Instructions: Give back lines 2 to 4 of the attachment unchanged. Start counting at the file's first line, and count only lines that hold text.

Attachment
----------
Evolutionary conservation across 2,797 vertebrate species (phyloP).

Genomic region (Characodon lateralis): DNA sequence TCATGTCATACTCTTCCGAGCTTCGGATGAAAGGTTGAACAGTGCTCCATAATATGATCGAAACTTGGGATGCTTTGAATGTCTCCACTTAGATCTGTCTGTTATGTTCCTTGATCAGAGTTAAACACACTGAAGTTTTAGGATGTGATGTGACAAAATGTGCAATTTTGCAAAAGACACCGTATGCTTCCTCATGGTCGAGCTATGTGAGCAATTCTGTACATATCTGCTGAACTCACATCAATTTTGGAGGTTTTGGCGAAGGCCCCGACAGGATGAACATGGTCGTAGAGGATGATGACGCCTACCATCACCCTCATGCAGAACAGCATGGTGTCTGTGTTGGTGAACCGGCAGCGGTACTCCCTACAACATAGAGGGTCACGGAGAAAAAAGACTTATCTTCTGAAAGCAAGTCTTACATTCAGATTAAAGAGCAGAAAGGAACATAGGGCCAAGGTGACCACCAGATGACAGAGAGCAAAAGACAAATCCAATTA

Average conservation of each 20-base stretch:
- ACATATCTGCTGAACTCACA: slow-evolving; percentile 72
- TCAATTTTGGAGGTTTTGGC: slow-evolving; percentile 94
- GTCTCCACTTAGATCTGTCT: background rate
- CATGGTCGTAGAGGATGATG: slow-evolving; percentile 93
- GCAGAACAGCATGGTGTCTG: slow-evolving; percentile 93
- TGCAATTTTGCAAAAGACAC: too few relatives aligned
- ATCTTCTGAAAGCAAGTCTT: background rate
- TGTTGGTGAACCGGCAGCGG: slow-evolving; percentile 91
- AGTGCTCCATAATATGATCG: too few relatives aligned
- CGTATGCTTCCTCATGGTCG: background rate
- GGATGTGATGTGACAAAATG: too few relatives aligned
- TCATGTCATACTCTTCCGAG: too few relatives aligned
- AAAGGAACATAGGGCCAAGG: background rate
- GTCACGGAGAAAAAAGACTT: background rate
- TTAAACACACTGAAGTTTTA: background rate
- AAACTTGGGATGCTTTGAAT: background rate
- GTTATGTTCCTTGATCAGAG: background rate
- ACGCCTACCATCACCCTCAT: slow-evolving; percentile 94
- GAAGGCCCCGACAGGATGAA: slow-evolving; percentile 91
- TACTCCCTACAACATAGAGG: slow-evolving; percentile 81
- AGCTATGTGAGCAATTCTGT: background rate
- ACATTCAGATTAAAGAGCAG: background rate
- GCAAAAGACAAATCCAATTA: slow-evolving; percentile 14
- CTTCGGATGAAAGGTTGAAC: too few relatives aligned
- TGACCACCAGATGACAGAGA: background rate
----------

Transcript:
Genomic region (Characodon lateralis): DNA sequence TCATGTCATACTCTTCCGAGCTTCGGATGAAAGGTTGAACAGTGCTCCATAATATGATCGAAACTTGGGATGCTTTGAATGTCTCCACTTAGATCTGTCTGTTATGTTCCTTGATCAGAGTTAAACACACTGAAGTTTTAGGATGTGATGTGACAAAATGTGCAATTTTGCAAAAGACACCGTATGCTTCCTCATGGTCGAGCTATGTGAGCAATTCTGTACATATCTGCTGAACTCACATCAATTTTGGAGGTTTTGGCGAAGGCCCCGACAGGATGAACATGGTCGTAGAGGATGATGACGCCTACCATCACCCTCATGCAGAACAGCATGGTGTCTGTGTTGGTGAACCGGCAGCGGTACTCCCTACAACATAGAGGGTCACGGAGAAAAAAGACTTATCTTCTGAAAGCAAGTCTTACATTCAGATTAAAGAGCAGAAAGGAACATAGGGCCAAGGTGACCACCAGATGACAGAGAGCAAAAGACAAATCCAATTA

Average conservation of each 20-base stretch:
- ACATATCTGCTGAACTCACA: slow-evolving; percentile 72